Proceeds from sales of the zine will be donated to the American Civil Liberties Union. Published by David Zwirner Books.

The Mask Makers
2017
Special presentation at Independent Brussels curated by Marcel Dzama April 19 - 23
Marcel Dzama
Luna, 2017
17 x 14 inches (43.2 x 35.6 cm)

David Zwirner is pleased to participate in Independent Brussels for the second consecutive year.

Gallery artist Marcel Dzama will curate the booth, which he has titled "The Mask Makers." He will present works from the gallery's roster of artists and beyond that relate to the theme of the mask, a prevalent motif within Dzama's own practice that draws on his interest in Surrealist iconography. First appearing as a figurative element in his works on paper in the mid-1990s, and since incorporated into his large-scale drawings, paintings, and films, masks were most recently featured in the artist's critically-acclaimed stage and costume design for the New York City Ballet's The Most Incredible Thing in 2016, a performance choreographed by Justin Peck and based on Hans Christian Andersen's fairy tale.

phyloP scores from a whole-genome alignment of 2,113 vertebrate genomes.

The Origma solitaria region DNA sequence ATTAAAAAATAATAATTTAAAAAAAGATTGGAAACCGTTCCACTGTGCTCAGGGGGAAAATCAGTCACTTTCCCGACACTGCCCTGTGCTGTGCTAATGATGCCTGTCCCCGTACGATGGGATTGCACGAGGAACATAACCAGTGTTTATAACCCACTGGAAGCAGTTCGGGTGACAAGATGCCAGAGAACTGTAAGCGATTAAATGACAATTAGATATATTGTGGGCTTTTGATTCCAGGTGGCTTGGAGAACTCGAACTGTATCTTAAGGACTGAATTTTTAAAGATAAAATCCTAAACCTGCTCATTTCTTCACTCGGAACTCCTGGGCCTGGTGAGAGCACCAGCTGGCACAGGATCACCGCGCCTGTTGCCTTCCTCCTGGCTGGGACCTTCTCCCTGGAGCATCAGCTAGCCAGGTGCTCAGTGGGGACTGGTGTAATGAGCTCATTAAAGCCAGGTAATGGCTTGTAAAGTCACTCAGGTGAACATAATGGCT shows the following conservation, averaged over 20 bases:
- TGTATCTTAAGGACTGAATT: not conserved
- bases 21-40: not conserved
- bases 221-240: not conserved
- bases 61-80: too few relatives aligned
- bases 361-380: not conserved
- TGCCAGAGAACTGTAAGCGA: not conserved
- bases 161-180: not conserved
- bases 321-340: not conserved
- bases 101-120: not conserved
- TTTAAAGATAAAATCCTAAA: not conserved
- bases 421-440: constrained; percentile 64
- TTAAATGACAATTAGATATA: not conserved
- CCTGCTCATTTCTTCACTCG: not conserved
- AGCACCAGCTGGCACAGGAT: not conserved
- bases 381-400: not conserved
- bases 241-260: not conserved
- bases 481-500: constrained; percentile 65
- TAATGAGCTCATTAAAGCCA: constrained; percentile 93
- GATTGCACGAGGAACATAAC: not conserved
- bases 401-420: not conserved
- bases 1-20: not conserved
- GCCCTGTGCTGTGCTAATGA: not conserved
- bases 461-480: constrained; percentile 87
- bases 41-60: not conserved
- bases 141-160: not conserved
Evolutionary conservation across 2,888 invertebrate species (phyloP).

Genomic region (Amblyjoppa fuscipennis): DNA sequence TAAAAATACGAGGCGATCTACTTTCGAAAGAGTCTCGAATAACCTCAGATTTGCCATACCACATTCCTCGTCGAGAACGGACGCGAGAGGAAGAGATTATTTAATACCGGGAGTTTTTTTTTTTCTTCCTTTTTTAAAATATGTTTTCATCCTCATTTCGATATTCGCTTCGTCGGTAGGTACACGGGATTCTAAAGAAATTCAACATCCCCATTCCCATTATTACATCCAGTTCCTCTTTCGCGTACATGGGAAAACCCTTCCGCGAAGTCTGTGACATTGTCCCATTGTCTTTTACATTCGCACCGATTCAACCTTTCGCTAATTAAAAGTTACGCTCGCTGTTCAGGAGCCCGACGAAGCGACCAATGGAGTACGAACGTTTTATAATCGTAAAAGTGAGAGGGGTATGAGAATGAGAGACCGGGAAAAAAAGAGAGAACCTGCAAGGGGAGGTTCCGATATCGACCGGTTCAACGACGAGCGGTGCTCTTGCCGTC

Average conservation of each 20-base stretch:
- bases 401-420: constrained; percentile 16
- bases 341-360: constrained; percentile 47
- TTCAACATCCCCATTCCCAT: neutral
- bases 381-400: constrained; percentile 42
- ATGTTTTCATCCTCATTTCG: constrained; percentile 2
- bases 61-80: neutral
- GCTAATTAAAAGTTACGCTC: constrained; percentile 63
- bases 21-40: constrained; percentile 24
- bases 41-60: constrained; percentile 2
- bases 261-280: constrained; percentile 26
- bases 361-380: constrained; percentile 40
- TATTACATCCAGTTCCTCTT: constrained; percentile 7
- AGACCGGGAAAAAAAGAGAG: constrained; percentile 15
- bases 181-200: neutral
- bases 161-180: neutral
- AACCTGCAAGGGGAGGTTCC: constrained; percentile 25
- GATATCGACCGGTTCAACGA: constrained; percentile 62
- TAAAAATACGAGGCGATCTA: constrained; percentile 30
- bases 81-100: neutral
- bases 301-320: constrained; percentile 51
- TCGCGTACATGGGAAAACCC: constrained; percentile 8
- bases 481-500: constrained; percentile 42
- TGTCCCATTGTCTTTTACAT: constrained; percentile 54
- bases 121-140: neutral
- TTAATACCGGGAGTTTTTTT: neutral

Dzama will create a self-contained environment featuring both historical and new works across several genres, including some made specifically for the space. In addition to his own works, there will be contributions by gallery artists Mamma Andersson, R. Crumb, Sherrie Levine, Jockum Nordström, Raymond Pettibon, Lisa Yuskavage and Jordan Wolfson, and works by David Altmejd, Peter Doig, James Ensor, Marilyn Minter, Cindy Sherman, Rose Wylie, and others.

Dzama notes on the theme for the booth: "Be what you want to be, the mask is freedom, anonymity, a new identity or gender, and bridging us to the afterlife."